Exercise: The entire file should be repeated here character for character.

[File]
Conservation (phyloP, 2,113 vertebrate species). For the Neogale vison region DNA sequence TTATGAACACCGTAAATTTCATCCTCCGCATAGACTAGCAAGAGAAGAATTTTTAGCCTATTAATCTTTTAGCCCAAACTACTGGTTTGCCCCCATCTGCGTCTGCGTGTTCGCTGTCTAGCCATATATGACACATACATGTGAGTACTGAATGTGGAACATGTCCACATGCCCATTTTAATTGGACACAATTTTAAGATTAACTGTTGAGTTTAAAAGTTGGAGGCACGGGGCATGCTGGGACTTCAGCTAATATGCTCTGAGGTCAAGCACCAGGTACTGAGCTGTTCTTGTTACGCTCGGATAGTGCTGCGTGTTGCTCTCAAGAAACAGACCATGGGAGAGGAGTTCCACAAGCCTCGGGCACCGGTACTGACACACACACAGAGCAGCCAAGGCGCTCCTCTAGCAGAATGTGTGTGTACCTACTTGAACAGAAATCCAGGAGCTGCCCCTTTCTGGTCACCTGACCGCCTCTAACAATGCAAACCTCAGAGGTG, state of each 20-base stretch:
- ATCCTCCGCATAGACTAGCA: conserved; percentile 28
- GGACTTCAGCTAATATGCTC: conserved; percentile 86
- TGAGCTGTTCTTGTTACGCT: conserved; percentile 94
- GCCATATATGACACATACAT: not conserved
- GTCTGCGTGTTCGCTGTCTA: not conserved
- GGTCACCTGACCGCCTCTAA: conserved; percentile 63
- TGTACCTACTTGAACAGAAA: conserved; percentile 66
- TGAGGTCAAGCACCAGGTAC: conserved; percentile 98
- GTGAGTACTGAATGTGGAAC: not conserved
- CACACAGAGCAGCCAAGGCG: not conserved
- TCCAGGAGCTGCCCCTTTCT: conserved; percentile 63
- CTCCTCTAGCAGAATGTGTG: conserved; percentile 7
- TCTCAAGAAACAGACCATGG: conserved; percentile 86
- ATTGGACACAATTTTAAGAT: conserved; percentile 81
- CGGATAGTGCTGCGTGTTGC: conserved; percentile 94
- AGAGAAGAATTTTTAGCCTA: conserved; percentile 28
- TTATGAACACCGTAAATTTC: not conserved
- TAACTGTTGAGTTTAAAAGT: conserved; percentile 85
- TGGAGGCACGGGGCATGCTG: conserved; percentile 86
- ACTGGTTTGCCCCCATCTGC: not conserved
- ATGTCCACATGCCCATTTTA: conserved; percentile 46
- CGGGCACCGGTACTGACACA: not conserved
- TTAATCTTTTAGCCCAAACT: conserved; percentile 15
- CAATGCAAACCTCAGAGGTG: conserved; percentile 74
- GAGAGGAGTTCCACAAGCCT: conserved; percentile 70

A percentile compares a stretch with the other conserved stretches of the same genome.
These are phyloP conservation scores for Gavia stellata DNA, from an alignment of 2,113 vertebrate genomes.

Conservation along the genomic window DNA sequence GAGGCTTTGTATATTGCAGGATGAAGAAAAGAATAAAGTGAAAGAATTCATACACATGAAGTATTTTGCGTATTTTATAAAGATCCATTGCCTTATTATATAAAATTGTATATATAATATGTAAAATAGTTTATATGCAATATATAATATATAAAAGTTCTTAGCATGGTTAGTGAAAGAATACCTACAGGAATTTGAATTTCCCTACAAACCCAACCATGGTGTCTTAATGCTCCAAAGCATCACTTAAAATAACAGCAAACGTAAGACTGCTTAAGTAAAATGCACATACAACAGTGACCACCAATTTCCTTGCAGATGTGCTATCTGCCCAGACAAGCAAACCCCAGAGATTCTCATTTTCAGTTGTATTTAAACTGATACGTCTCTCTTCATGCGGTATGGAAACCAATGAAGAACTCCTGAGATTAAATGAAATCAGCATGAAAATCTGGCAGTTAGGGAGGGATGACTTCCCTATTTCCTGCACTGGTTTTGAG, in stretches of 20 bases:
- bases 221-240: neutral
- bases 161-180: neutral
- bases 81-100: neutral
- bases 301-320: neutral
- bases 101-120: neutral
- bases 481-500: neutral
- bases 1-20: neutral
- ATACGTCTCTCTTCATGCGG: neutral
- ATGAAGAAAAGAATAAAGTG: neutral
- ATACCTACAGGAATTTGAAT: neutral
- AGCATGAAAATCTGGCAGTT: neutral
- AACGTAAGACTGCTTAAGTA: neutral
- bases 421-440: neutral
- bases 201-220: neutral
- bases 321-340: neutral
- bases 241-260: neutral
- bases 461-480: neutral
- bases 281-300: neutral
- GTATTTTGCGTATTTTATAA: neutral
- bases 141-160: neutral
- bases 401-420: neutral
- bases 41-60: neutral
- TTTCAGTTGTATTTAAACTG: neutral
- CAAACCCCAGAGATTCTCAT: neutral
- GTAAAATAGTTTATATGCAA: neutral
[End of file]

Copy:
Conservation (phyloP, 2,113 vertebrate species). For the Neogale vison region DNA sequence TTATGAACACCGTAAATTTCATCCTCCGCATAGACTAGCAAGAGAAGAATTTTTAGCCTATTAATCTTTTAGCCCAAACTACTGGTTTGCCCCCATCTGCGTCTGCGTGTTCGCTGTCTAGCCATATATGACACATACATGTGAGTACTGAATGTGGAACATGTCCACATGCCCATTTTAATTGGACACAATTTTAAGATTAACTGTTGAGTTTAAAAGTTGGAGGCACGGGGCATGCTGGGACTTCAGCTAATATGCTCTGAGGTCAAGCACCAGGTACTGAGCTGTTCTTGTTACGCTCGGATAGTGCTGCGTGTTGCTCTCAAGAAACAGACCATGGGAGAGGAGTTCCACAAGCCTCGGGCACCGGTACTGACACACACACAGAGCAGCCAAGGCGCTCCTCTAGCAGAATGTGTGTGTACCTACTTGAACAGAAATCCAGGAGCTGCCCCTTTCTGGTCACCTGACCGCCTCTAACAATGCAAACCTCAGAGGTG, state of each 20-base stretch:
- ATCCTCCGCATAGACTAGCA: conserved; percentile 28
- GGACTTCAGCTAATATGCTC: conserved; percentile 86
- TGAGCTGTTCTTGTTACGCT: conserved; percentile 94
- GCCATATATGACACATACAT: not conserved
- GTCTGCGTGTTCGCTGTCTA: not conserved
- GGTCACCTGACCGCCTCTAA: conserved; percentile 63
- TGTACCTACTTGAACAGAAA: conserved; percentile 66
- TGAGGTCAAGCACCAGGTAC: conserved; percentile 98
- GTGAGTACTGAATGTGGAAC: not conserved
- CACACAGAGCAGCCAAGGCG: not conserved
- TCCAGGAGCTGCCCCTTTCT: conserved; percentile 63
- CTCCTCTAGCAGAATGTGTG: conserved; percentile 7
- TCTCAAGAAACAGACCATGG: conserved; percentile 86
- ATTGGACACAATTTTAAGAT: conserved; percentile 81
- CGGATAGTGCTGCGTGTTGC: conserved; percentile 94
- AGAGAAGAATTTTTAGCCTA: conserved; percentile 28
- TTATGAACACCGTAAATTTC: not conserved
- TAACTGTTGAGTTTAAAAGT: conserved; percentile 85
- TGGAGGCACGGGGCATGCTG: conserved; percentile 86
- ACTGGTTTGCCCCCATCTGC: not conserved
- ATGTCCACATGCCCATTTTA: conserved; percentile 46
- CGGGCACCGGTACTGACACA: not conserved
- TTAATCTTTTAGCCCAAACT: conserved; percentile 15
- CAATGCAAACCTCAGAGGTG: conserved; percentile 74
- GAGAGGAGTTCCACAAGCCT: conserved; percentile 70

A percentile compares a stretch with the other conserved stretches of the same genome.
These are phyloP conservation scores for Gavia stellata DNA, from an alignment of 2,113 vertebrate genomes.

Conservation along the genomic window DNA sequence GAGGCTTTGTATATTGCAGGATGAAGAAAAGAATAAAGTGAAAGAATTCATACACATGAAGTATTTTGCGTATTTTATAAAGATCCATTGCCTTATTATATAAAATTGTATATATAATATGTAAAATAGTTTATATGCAATATATAATATATAAAAGTTCTTAGCATGGTTAGTGAAAGAATACCTACAGGAATTTGAATTTCCCTACAAACCCAACCATGGTGTCTTAATGCTCCAAAGCATCACTTAAAATAACAGCAAACGTAAGACTGCTTAAGTAAAATGCACATACAACAGTGACCACCAATTTCCTTGCAGATGTGCTATCTGCCCAGACAAGCAAACCCCAGAGATTCTCATTTTCAGTTGTATTTAAACTGATACGTCTCTCTTCATGCGGTATGGAAACCAATGAAGAACTCCTGAGATTAAATGAAATCAGCATGAAAATCTGGCAGTTAGGGAGGGATGACTTCCCTATTTCCTGCACTGGTTTTGAG, in stretches of 20 bases:
- bases 221-240: neutral
- bases 161-180: neutral
- bases 81-100: neutral
- bases 301-320: neutral
- bases 101-120: neutral
- bases 481-500: neutral
- bases 1-20: neutral
- ATACGTCTCTCTTCATGCGG: neutral
- ATGAAGAAAAGAATAAAGTG: neutral
- ATACCTACAGGAATTTGAAT: neutral
- AGCATGAAAATCTGGCAGTT: neutral
- AACGTAAGACTGCTTAAGTA: neutral
- bases 421-440: neutral
- bases 201-220: neutral
- bases 321-340: neutral
- bases 241-260: neutral
- bases 461-480: neutral
- bases 281-300: neutral
- GTATTTTGCGTATTTTATAA: neutral
- bases 141-160: neutral
- bases 401-420: neutral
- bases 41-60: neutral
- TTTCAGTTGTATTTAAACTG: neutral
- CAAACCCCAGAGATTCTCAT: neutral
- GTAAAATAGTTTATATGCAA: neutral